Frugal home cooks often come up with inventive ways to finish up the odds and ends from their refrigerators and larders. In an effort to cut back on our monthly grocery spending, I've made a conscious decision to become one of those frugal cooks. I need to pare down on the at-home meals so that we can splurge on out-on-the-town meals. That means getting the most out of everything that we buy, and using it in a way that is tasty and enjoyable.
Eggs are my "kitchen sink" fallback dish. Whenever there are vegetables that are past their prime, odd ends of cheese, or just a couple of slices of leftover ham, I think of frittatas, an inexpensive dish can hold any number of veggies and be doctored up a million different ways. I love quiche, but it's laden with heavy cream and butter. Frittatas are the poor man's version of quiche. They're much faster, easier, and lighter since there is no pastry crust, and the addition of milk or cream to the egg base is strictly optional. Frittatas cook up quickly and look gorgeous on a large serving tray. I often make one one the weekend for breakfast, and Dave and I end up eating it for lunch or a light dinner the next day.
This recipe is loose, and is based on what I mixed into my frittata this morning: a tomato that was getting a little wrinkled, a red pepper, half a Spanish onion that was left over from something I don't even remember cooking, the last two slices of Canadian bacon, dried thyme, and about an ounce of creamy Camembert that was sent from the lovely folks at Isle de France. Next week, my frittata will look totally different, depending on what's in the fridge.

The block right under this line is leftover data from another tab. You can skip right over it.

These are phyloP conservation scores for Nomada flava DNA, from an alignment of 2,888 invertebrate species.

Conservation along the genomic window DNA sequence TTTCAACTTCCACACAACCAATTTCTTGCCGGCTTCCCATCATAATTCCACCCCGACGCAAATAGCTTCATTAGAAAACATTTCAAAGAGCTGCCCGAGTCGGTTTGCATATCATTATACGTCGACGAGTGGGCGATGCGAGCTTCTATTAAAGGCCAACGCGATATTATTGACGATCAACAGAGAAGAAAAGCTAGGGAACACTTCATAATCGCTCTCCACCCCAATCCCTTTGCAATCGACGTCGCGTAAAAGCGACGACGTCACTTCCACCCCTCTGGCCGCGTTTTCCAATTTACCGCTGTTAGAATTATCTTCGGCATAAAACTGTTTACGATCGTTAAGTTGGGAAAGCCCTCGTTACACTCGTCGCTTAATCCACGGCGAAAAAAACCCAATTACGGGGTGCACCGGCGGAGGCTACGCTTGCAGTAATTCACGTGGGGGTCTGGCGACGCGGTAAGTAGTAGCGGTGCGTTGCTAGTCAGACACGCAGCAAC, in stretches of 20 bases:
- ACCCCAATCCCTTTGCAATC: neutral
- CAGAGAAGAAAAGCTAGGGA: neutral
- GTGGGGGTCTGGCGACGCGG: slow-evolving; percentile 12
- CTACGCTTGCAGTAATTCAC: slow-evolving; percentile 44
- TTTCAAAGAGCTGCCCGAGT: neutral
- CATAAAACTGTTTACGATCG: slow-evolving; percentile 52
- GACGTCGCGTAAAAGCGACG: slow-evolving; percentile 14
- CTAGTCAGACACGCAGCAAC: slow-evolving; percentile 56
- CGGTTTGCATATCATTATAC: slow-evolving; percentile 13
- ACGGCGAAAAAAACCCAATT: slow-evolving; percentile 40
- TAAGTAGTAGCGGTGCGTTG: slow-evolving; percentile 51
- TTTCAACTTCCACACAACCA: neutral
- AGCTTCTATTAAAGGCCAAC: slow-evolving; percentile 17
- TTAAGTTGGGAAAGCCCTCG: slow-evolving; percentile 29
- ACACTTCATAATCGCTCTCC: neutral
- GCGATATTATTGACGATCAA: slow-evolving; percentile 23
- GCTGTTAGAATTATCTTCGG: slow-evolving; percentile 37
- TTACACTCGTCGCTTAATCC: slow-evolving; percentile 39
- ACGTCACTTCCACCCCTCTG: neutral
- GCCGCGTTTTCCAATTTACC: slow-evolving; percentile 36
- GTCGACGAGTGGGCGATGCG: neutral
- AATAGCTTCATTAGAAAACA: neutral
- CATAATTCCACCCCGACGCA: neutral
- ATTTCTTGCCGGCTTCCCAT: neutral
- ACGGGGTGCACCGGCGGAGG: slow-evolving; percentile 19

Kitchen Sink Frittata
1 garlic clove, quartered
1/2 cup diced onion
1 red pepper, diced
1 tomato, seeded and diced
2 slices Canadian bacon, diced
8-10 eggs (depends on how many I have available)
1 ounce Camembert
In an oven safe skillet, heat 3 tablespoons of olive oil over low heat. Add the quartered garlic clove, and allow the oil to continue heating for 5 minutes. Skim the garlic pieces out of the oil and discard. Add diced onion to the pan. Saute until onions are translucent. Add diced red pepper; saute another 3 minutes. Add diced tomato and Canadian bacon and saute until juice from the tomato is almost completely evaporated.
In a large mixing bowl, beat eggs with a generous amount of kosher salt, cracked black pepper, and 1/2 teaspoon of dried thyme. Add eggs to the vegetable mixture in the skillet. Dot the eggs with small chunks of Camembert. Use a heat resistant spatula to move the eggs around, scraping them from the bottom and sides of the pan so that heat is distributed evenly throughout. When eggs are partially cooked but still very runny, stop stirring and allow the eggs to set on the bottom of the pan.
When the eggs are set on the sides and bottom of the pan, carefully move the skillet to the broiler to finish cooking through. The frittata will only need a minute or two in the broiler, so be attentive. Remove the frittata after it begins to brown slightly on the top. Allow to cool for 5 minutes (eggs will finish cooking in the center) before loosening the sides and bottom and flipping onto a serving platter.
Garnish with chopped chives, green onions, or parsley.